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Adhering To The Five Precepts Of Buddhism May Lower Risk Of Depression

You don't have to be Buddhist to follow the five precepts.

author

Ben Taub

author

Ben Taub

Freelance Writer

Benjamin holds a Master's degree in anthropology from University College London and has worked in the fields of neuroscience research and mental health treatment.

Freelance Writer

clockNov 30 2022, 19:00 UTC
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A statue of Buddha peacefully sat cross-legged, obviously having a good mental health day

Refraining from killing, stealing, lying, committing adultery, and taking drugs could be good for your mental health. Image credit: Jacky Photographer/Shutterstock.com

People who observe the five precepts of Buddhism may be more resilient to stress and less likely to experience depression, according to the results of a new study. An ethical code of conduct designed to banish suffering and help followers achieve enlightenment, the five precepts may promote inner calm and equanimity, which the researchers say could lead to more general mental health benefits.

According to the study authors, the personality trait neuroticism – which is characterized by a range of negative emotions including anger, anxiety and irritability – represents a major risk factor for depression, especially during times of stress. “A clinically significant depressive symptom is usually attributable to an interaction of the trait of neuroticism with a life stressor,” they say.

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On the other hand, the researchers explain that the five precepts of Buddhism have been linked to improvements in useful qualities such as “self-efficacy, resilience [and] equanimity,” all of which may protect against mental anguish. They therefore sought to determine how adherence to these five moral behaviors influences the relationship between neuroticism, stress and depression.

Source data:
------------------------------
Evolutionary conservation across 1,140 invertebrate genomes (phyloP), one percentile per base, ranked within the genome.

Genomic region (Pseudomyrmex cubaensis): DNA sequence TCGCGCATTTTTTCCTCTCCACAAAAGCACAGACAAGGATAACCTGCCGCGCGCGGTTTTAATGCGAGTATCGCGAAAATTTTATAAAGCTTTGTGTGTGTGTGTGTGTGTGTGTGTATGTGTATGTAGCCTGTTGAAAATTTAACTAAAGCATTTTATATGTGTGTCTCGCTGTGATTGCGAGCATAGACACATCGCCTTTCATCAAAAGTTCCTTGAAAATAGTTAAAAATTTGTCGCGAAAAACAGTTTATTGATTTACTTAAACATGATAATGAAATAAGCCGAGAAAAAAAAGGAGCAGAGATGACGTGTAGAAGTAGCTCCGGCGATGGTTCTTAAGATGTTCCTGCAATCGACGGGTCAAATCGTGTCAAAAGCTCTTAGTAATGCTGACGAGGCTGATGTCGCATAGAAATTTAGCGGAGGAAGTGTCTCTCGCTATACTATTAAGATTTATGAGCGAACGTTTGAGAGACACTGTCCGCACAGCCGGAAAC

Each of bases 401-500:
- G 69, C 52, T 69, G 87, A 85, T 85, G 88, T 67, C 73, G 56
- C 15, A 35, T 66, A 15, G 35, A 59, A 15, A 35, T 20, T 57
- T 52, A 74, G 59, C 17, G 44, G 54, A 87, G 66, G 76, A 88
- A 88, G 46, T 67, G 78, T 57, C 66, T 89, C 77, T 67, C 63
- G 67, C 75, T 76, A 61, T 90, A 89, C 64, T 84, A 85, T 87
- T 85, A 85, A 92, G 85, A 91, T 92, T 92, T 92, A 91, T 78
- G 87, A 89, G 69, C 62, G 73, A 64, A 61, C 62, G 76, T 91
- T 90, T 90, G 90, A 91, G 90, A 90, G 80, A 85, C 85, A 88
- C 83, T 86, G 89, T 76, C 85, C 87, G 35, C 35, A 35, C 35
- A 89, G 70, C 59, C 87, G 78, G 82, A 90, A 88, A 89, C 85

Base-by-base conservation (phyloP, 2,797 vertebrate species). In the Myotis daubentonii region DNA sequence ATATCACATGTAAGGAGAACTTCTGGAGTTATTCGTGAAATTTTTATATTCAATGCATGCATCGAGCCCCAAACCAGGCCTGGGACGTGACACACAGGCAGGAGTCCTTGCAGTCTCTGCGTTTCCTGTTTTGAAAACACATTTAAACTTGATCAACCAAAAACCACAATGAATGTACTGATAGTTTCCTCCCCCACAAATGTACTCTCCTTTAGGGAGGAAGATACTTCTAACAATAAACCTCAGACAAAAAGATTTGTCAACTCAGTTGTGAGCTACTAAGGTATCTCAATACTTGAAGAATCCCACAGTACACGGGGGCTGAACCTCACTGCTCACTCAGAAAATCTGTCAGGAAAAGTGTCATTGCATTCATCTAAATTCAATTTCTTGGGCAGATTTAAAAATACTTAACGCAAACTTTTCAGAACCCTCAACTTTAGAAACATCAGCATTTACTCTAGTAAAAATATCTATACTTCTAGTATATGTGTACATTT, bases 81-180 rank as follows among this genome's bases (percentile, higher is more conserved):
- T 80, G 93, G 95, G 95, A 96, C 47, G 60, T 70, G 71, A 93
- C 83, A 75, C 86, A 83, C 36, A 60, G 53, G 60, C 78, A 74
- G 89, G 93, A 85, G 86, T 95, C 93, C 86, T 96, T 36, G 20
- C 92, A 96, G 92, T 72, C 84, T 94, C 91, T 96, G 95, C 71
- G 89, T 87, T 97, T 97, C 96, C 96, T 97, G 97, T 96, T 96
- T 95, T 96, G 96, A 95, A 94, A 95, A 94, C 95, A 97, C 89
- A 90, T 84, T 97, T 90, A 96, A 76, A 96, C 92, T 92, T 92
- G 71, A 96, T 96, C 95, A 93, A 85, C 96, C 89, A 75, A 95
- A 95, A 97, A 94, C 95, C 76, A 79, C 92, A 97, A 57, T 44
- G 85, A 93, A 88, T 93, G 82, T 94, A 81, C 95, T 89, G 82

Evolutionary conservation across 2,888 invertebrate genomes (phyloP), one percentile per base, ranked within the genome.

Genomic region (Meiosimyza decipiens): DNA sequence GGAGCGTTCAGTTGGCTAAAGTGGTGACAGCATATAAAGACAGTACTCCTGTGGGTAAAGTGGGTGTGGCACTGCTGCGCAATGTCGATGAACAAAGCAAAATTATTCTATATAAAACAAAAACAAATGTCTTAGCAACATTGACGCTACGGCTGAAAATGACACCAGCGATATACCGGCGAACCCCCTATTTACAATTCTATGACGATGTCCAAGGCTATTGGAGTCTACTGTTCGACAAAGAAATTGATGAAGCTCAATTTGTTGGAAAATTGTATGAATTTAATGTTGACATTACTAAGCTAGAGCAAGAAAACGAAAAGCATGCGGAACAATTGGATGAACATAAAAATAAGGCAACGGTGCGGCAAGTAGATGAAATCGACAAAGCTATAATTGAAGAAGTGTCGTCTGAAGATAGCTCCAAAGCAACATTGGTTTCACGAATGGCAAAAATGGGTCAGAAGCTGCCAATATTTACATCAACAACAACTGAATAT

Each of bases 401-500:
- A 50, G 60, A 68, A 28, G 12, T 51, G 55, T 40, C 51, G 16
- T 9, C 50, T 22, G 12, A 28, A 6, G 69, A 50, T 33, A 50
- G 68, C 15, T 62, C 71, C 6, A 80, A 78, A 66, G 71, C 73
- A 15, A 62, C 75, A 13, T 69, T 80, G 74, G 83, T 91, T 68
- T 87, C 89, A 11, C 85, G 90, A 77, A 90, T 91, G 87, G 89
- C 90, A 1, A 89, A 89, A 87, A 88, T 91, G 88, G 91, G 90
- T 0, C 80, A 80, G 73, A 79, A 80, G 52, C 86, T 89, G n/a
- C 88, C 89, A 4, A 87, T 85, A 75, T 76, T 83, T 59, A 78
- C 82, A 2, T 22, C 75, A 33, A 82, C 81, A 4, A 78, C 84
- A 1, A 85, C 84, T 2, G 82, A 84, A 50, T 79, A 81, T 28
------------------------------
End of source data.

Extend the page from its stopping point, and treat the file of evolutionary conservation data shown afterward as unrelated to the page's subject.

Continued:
Specifically, the five precepts include refraining from killing, stealing, sexual misconduct, telling bad-intentioned lies, and using intoxicants. Though some of these may sound easy, bear in mind that the restrictions on taking a life apply equally to non-humans, which means that swatting a mosquito counts as an infringement of the code.

To conduct their research, the study authors recruited 644 Thai adults to complete a series of questionnaires, including the Neuroticism Inventory, the Perceived Stress Scale, the Depression Subscale and the Five-Precept Subscale of the Inner Strength-based Inventory.

Results showed that while observing the five precepts did not directly influence the link between neuroticism and depression, it did significantly reduce the likelihood of developing depressive symptoms due to perceived stress.  For instance, among participants with low levels of adherence to the precepts, every point on the perceived stress scale was associated with an increase of 0.273 points on the depression scale. On the other hand, those with a high degree of adherence saw their depression scores increase by just 0.157 for every point on the stress scale.

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“Observing the Five Precepts offers evidence that it buffers the effect of perceived stress on depression,” write the study authors, adding that “people with high levels of observing the Five Precepts are less likely to develop depressive symptoms.”

And while the study did not seek to identify a cause-effect relationship behind this apparent effect, the researchers speculate that “the mechanism of change of observing the Five Precepts may be similar to equanimity. It might be involved in rendering a calming state of mind and living, and gaining more self-awareness, which would reduce the feeling of stress one is experiencing.”

Furthermore, despite the fact that 93 percent of participants identified as Buddhist, the researchers say that religious beliefs may not be a prerequisite for benefiting from the five precepts. In much the same way that meditation has been reframed as “mindfulness” in order to demystify the concept, the authors insist that the five precepts of Buddhism can be presented as a set of behaviors rather than religious doctrine, thereby rendering the practice more acceptable to non-Buddhists.

The study has been published in the journal PLOS ONE.


humansHumanshumanspsychology
  • tag
  • psychology,

  • mental health,

  • depression,

  • religion,

  • buddhism